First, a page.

Deep Silver and SouthEnd Interactive’s Sacred Citadel is an interesting spin-off on the Sacred franchise. While the original titles are of the isometric RPG variety, this latest addition is a love letter to the side-scrolling beat-em-up, complete with light RPG elements. Does this radical departure from the franchise’s role-playing roots breathe new life to the series, or is it the game no one actually wanted?
Developed by SouthEnd Interactive / Published by Deep Silver
Available on the PC, PS3 and Xbox 360. Reviewed on the PC.
Sacred Citadel takes place in the same setting as all the other games in the series. Here, the evil Ashen Empire has attempted to destroy the Sacred Citadel, a place where the warriors known as Seraphim pray. Utilizing the Gatebreaker, a monstrosity of great power, the Ashen Empire fails in their mission, but realize that in order to destroy the Citadel they need two artifacts that can give them the power necessary to complete their goal. Four adventurers, resting at a local tavern, are then unwillingly drawn to the conflict when they are attacked by the Grollocs seeking the artifacts.
As you can well deduct, players choose from these four adventurers: The Warrior, The Ranger, The Mage, and last but not least the Shaman. Then they must venture forth into side-scrolling stages divided across four acts, and take on a variety of foes, both big and small.
If you haven’t seen gameplay videos or trailers of this game, then you must know that Sacred Citadel is basically an ode to Sega’s Golden Axe series, and does it very well. The love for the classic arcade game is apparent from the very first stage, though it comes with a few new bells and whistles here and there that make it feel more like an upgrade.
In order to survive the waves of enemies that will pummel the player, adventurers can attack and dispatch foes with sword and sorcery. All four playable characters come armed with a light attack, a power attack, and a special attack that can be used when a segment of meter is filled (similar to potions in Golden Axe). They also come armed with a block/dodge button. Attacking and defending is very responsive and fluid, and it feels fantastically similar to arcade brawlers of old. It’s pretty addictive too, and it only gets better when players gain access to new combos that transform characters into powerhouses.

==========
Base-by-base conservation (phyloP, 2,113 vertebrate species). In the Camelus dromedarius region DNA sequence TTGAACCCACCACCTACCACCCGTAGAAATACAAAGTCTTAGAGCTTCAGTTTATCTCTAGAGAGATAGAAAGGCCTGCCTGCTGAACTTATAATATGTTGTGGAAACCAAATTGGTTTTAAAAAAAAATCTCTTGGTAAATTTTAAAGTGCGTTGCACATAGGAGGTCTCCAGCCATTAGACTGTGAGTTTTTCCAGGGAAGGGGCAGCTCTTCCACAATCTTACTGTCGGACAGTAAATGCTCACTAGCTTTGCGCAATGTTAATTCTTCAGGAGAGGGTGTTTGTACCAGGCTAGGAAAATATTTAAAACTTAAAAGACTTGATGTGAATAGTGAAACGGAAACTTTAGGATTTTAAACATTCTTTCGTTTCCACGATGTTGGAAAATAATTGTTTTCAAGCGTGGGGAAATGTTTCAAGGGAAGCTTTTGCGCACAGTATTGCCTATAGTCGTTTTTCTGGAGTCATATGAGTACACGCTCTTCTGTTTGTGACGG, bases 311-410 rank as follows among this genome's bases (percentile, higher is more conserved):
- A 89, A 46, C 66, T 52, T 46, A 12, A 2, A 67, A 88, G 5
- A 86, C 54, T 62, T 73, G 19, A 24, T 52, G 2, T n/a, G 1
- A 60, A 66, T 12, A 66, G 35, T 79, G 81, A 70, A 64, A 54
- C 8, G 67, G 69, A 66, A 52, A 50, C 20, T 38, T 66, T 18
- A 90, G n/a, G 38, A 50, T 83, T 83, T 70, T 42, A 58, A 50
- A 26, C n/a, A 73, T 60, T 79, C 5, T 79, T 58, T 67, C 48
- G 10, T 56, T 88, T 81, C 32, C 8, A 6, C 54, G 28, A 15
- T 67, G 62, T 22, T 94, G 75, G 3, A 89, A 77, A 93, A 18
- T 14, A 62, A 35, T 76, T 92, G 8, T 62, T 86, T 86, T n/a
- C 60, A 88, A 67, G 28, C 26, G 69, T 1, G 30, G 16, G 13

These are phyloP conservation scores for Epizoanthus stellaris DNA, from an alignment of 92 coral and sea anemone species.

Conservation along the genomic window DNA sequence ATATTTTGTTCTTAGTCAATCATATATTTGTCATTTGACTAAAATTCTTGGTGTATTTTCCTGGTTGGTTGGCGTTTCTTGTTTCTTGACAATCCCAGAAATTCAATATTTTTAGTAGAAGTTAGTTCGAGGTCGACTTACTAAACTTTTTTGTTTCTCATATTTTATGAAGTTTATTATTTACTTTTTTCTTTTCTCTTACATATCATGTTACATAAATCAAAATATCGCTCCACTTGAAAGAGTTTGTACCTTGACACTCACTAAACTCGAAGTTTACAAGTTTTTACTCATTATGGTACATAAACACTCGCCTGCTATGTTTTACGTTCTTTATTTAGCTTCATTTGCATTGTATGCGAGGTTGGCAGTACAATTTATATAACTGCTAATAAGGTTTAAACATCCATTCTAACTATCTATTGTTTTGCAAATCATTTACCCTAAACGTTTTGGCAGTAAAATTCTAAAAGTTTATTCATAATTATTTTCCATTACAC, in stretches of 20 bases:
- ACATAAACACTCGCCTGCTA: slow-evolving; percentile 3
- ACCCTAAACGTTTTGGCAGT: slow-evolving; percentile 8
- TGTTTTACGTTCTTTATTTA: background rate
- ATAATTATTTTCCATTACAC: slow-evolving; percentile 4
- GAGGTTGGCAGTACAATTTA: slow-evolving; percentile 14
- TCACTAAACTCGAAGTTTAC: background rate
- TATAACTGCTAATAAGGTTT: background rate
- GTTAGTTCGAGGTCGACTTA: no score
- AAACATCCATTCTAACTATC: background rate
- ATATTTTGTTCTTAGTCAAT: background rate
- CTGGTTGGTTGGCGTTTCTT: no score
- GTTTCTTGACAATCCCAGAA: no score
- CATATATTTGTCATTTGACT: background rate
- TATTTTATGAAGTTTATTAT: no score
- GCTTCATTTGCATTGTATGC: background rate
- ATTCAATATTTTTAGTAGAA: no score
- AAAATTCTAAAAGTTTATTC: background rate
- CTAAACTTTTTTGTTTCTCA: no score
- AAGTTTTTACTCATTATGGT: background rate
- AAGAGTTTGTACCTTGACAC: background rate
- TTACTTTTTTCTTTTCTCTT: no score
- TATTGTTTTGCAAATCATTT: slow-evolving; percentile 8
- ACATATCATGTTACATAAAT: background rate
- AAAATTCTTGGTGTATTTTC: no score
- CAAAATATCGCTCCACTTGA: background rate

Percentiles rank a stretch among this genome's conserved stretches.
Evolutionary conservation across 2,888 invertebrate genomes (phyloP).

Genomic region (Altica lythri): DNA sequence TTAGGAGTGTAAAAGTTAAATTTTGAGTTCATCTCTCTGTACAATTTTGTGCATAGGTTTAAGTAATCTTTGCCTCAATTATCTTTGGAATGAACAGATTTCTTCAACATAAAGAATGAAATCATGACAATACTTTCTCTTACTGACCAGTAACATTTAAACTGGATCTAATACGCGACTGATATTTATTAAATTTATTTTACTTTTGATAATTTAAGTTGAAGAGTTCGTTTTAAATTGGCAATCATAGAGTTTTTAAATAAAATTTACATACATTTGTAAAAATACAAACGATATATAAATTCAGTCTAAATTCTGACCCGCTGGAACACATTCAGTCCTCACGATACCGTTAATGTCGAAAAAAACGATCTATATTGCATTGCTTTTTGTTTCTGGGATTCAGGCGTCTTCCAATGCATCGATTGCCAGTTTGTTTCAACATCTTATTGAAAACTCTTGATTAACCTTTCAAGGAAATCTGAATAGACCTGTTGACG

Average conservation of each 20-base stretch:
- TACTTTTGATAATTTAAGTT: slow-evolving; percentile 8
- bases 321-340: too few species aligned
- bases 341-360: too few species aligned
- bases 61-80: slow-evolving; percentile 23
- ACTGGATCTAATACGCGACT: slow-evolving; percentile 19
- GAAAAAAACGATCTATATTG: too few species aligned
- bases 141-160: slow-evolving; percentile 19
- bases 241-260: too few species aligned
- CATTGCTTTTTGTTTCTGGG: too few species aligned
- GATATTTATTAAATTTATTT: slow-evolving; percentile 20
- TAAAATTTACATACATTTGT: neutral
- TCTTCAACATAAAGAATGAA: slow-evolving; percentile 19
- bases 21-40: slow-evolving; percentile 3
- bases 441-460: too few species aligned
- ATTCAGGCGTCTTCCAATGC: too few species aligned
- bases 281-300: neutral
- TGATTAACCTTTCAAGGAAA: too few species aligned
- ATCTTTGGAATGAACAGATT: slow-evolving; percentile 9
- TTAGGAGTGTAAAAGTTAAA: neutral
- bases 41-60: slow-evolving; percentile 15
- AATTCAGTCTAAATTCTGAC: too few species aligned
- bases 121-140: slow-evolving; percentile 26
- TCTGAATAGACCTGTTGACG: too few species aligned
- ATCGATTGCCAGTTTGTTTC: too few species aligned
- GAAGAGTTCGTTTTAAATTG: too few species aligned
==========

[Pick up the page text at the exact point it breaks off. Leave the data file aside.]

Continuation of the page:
Not straying too far from its inspiration, Sacred Citadel also features mounts, large creatures or monsters that players can jump upon and use to devastate foes with powerful attacks. These appear every so often during the campaign, but are pretty fun to use when you’ve got a chance, as they can wreak havoc with the least amount of effort.
As I mentioned before, the game also has some light RPG elements. One of the most important here is the leveling up system, which allows players to assign points to attack, defense, dexterity, health, and power, keeping them in tip-top shape for later levels. Players can also gain new equipment, dropped by enemies or purchased from visits to towns. These range from new armor with better protection, stronger weapons that may have elemental powers, and potions that increase damage output, heal the player, or charge up the special attack. It’s a great system that rewards the player for going through stages over and over again, and at the same time keeps them coming back for more. It also lengthens the game quite a bit, as the main campaign is pretty short despite having 20 stages.
Playing alone is all fine and dandy, but playing with buddies is where the real fun is at. Players can choose from local or online co-op, and up to three can take on the main campaign together. There’s nothing better than slaughtering hordes and collecting loot as a team.
Visually, Sacred Citadel is eye-candy. The cel-shaded animation in the game lends to some of the most action-packed action seen in a side-scroller to date, and the environments look like they come straight from animated movies. Character and enemy designs are also well done, and feel like they fit in the world created in the game. I wouldn’t mind seeing a movie made out of this.
Sound is also pretty decent, with great sound-effects and music. Only problem I had here was that the music was pretty repetitive, as you’ll be hearing the same songs over and over in each act. Other than that small issue, everything else is good.
At the end of the day, Sacred Citadel is a good, entertaining game that’ll keep you and your friends busy for a good chunk of time. If you absolutely adore classic arcade brawlers like Golden Axe and Dungeons & Dragons, or just want a quick-paced and action-packed game, then you got to try this game out.
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